Failure and God’s Love

“All religions start with the cry, help.” I’ve looked for the original source of this quote since I heard it on a podcast and can’t locate it, but regardless, it is a line that spoke to me this week.

Today after I’d dropped my two older children at preschool for the afternoon and my six-week old baby slept in the back of the car, I said aloud the word, “help.” Nothing in particular was or is wrong, in fact, most is right, most is perfectly right, but I was overwhelmed, tired, full of doubt about my own abilities. I’ve learned to validate the difficulties that accompany parenthood, particularly motherhood, because for far too long I glossed over them as if they weren’t real (a topic for another post). My “cry” today was one of deep humility stemmed from my own insufficiencies, “please help,” spoken aloud and with a hope that someone might be listening.  That “cry” often seems to be the beginning of something useful in my life.one019

In my desperation for fortification at the beginning of a new week, my children wrestled (literally) through a few scriptures as I read to them this morning. I’d packed their lunches, gotten them dressed, fed them breakfast, took them to swim lessons, to play at the park, nursed the baby. In the midst of all that, I’d also been frustrated with the two older kids, even to the point of tears because it all seems so relentless and outright hard. Seriously, why are kids so unreasonable?

In the car on my own, after dropping them off at school, I thought about the scriptures we’d read: Lehi’s dream, where he and Sariah just wants their family to eat the fruit because it is beautiful. I’d told my wide-eyed four and six-year old that the fruit is the love of their Heavenly parents, that fruit most desirable above anything else, and as I explained it, I wanted them to feel the love of Heavenly Parents for themselves in that very moment, but probably they didn’t because then they were wrestling again and I think I was too annoyed and closed the scriptures and then the baby spit up and started to cry.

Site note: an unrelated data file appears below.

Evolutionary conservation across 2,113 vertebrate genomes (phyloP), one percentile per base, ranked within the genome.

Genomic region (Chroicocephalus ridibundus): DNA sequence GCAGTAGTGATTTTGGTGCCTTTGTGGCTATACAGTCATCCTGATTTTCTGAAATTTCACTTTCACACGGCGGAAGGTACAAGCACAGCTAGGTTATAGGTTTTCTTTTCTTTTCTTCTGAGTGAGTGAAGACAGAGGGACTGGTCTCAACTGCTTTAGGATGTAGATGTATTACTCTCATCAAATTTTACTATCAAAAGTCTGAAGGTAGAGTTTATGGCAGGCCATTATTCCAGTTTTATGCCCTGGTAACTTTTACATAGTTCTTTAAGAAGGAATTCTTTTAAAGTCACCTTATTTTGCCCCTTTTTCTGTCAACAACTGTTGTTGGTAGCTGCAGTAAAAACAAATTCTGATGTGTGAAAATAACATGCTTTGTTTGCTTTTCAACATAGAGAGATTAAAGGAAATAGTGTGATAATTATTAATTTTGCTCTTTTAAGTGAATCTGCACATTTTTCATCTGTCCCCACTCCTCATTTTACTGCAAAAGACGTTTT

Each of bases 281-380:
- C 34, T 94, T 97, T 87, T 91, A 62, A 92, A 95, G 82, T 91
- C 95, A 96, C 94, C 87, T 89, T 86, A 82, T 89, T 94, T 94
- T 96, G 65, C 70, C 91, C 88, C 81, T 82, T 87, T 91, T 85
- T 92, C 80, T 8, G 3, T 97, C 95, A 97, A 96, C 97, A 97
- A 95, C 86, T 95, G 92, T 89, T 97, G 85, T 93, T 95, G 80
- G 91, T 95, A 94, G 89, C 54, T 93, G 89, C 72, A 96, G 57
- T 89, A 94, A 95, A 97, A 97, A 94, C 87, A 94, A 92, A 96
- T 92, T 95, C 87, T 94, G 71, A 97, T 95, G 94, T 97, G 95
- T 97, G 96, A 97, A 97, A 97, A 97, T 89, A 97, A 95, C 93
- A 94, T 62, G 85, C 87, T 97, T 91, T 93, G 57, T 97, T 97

Maybe then, my feeble prayer for help in the car was much in part because I feel like I am one of their main opportunities to understand and know that love when they are young and far too often I fail them, or at least I feel like I do.

I don’t fail in large ways or even surprising ways. In the scheme of things, they are the most minor of infractions. I fail them in ways I imagine, or at least hope, most parents do: a criticism, a yell, an unfair expectation, a swell of impatience, a selfish motive. They are failures that are glaring and relentless in the rare moments that are quiet, leaving me to reflect, remember and feel my own small humanness. I think it is also then, my own difficulty in forgiving myself that adds to the desperation.

This era of my life, as I traverse motherhood with these three small children so nearby, I feel like I want to be like Lehi and Sariah as I’d read this morning, already at the tree with the full knowledge of God’s love, beckoning my children to come forward, but lately, I am deeply humbled to find that I am not there standing peacefully beneath those full, glowing branches. I am finding my way there again, to the base of that tree. I was there once, rather countless times, easily within reach of that fruit, but in circling this metaphorical tree of God’s love, I walk away sometimes and that’s not always detrimental. There is usefulness in the absence. Sometimes being a spiritual being is the absence of spirituality.